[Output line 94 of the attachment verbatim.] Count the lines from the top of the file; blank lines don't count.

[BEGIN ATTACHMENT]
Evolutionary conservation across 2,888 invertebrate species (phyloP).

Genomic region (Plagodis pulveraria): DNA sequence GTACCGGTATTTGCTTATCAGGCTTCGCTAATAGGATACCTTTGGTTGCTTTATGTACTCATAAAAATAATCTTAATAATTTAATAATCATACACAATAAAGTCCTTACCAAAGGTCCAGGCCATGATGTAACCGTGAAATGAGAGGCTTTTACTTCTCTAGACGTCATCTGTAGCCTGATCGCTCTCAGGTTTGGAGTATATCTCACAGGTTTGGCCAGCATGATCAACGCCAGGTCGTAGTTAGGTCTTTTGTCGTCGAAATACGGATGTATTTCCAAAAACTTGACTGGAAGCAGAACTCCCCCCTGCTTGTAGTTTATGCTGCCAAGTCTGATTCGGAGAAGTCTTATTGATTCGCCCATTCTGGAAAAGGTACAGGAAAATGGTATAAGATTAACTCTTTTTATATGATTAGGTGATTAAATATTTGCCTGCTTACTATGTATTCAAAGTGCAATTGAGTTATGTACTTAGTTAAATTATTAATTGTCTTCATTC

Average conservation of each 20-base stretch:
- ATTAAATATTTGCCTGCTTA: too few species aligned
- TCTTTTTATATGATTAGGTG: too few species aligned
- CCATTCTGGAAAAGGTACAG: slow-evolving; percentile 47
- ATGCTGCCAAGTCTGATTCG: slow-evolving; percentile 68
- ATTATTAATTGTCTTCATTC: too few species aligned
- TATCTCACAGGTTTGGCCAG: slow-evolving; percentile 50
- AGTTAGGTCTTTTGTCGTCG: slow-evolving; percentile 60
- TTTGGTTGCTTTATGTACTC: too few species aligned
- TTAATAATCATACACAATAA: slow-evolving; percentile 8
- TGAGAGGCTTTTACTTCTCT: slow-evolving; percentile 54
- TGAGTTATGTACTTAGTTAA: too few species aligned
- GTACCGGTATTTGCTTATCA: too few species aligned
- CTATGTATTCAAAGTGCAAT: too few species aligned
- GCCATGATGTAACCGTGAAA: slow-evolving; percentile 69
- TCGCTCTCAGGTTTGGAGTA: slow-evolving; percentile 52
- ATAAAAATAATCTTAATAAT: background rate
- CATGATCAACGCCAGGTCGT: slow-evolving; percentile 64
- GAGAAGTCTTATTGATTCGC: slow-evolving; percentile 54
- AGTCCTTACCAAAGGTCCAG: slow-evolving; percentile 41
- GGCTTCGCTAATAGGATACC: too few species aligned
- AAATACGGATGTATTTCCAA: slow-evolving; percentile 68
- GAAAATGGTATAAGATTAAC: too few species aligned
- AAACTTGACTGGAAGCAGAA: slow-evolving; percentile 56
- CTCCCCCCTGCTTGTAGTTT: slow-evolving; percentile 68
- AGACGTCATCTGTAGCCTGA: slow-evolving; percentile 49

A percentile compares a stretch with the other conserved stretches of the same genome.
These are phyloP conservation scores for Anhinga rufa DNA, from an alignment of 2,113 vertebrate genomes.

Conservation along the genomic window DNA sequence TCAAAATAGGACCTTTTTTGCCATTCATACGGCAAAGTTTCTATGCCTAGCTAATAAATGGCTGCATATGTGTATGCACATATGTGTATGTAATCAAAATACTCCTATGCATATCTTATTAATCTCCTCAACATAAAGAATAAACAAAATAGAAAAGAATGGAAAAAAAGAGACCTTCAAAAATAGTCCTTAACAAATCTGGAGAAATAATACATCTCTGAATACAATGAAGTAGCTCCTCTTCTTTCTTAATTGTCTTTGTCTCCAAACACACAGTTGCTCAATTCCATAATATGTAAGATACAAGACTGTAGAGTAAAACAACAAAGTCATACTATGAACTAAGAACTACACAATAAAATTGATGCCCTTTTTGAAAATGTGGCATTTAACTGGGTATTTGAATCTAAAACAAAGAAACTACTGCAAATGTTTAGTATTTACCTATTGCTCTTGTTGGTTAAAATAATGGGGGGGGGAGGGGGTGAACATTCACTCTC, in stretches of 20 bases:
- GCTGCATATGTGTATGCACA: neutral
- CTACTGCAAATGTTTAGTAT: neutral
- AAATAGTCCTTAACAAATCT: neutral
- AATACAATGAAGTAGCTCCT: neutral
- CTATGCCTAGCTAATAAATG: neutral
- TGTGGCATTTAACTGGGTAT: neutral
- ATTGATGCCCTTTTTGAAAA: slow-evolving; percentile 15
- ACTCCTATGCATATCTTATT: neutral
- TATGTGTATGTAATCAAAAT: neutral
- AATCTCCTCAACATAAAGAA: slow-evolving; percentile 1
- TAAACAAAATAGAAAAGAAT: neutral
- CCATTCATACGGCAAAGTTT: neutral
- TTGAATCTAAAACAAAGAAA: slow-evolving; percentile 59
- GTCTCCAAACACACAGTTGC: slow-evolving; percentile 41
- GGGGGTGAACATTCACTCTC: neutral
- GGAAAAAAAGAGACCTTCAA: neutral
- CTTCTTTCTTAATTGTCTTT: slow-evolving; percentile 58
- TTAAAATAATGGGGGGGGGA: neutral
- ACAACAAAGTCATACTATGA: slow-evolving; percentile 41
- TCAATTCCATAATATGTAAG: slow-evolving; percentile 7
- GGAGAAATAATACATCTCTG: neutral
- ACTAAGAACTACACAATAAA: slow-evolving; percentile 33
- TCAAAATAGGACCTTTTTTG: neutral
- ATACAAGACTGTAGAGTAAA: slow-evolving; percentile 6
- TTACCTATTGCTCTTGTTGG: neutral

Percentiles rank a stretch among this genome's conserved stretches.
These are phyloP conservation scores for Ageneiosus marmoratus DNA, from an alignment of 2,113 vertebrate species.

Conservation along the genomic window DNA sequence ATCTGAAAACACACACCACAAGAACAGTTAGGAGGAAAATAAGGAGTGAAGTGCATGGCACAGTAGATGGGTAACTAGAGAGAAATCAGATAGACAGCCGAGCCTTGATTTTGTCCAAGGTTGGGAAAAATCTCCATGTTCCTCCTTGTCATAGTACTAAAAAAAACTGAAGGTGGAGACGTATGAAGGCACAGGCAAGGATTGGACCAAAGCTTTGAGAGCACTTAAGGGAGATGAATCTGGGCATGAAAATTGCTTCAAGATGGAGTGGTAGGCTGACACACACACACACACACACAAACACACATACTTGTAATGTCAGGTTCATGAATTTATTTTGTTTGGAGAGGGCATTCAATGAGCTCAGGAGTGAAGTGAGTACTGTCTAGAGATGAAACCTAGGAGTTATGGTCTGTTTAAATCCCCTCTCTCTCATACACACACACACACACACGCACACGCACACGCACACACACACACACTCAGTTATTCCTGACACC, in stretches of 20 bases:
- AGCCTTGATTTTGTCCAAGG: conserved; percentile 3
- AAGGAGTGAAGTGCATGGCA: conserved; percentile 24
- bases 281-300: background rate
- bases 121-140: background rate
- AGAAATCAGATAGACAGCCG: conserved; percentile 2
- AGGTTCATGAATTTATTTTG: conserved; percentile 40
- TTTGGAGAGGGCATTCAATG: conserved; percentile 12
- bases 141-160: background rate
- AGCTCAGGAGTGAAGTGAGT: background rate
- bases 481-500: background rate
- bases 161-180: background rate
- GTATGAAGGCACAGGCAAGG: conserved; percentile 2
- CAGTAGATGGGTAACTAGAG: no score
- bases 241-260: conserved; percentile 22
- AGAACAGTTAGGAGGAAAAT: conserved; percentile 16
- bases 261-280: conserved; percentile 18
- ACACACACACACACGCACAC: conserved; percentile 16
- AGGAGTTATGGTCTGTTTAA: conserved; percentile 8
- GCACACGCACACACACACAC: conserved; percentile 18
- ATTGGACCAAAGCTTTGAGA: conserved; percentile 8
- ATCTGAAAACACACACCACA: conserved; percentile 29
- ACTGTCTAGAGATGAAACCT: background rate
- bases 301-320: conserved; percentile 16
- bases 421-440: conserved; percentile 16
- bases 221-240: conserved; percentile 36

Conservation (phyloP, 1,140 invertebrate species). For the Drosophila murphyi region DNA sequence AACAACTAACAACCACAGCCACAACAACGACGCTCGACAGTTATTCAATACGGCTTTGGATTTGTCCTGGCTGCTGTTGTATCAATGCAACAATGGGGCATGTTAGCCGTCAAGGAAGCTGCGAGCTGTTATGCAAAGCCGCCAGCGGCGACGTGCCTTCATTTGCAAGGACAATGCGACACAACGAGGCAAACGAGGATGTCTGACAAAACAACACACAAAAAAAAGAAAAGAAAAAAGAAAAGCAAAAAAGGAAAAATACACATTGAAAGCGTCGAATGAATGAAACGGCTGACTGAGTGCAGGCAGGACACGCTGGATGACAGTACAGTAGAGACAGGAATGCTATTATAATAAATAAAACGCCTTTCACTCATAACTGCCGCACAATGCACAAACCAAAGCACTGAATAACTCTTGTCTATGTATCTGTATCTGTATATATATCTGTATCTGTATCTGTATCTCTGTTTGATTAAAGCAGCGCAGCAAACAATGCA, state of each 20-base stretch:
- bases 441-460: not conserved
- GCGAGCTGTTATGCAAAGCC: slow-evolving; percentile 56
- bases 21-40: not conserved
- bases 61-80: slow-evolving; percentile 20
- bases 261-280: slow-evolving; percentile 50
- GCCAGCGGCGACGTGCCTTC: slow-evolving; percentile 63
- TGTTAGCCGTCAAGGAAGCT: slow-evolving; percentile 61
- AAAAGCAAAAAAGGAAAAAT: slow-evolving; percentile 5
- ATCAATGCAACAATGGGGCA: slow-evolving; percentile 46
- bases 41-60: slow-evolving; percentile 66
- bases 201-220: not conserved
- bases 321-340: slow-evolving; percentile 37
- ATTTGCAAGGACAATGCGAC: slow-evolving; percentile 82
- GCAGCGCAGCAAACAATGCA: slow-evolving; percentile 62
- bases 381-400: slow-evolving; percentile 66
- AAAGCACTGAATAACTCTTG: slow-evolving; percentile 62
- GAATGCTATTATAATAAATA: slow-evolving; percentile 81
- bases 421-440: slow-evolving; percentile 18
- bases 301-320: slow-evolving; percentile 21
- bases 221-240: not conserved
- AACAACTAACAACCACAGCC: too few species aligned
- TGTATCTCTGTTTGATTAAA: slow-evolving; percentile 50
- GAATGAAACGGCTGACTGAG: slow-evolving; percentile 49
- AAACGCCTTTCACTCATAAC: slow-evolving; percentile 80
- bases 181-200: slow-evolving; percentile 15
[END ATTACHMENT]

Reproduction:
- ATCAATGCAACAATGGGGCA: slow-evolving; percentile 46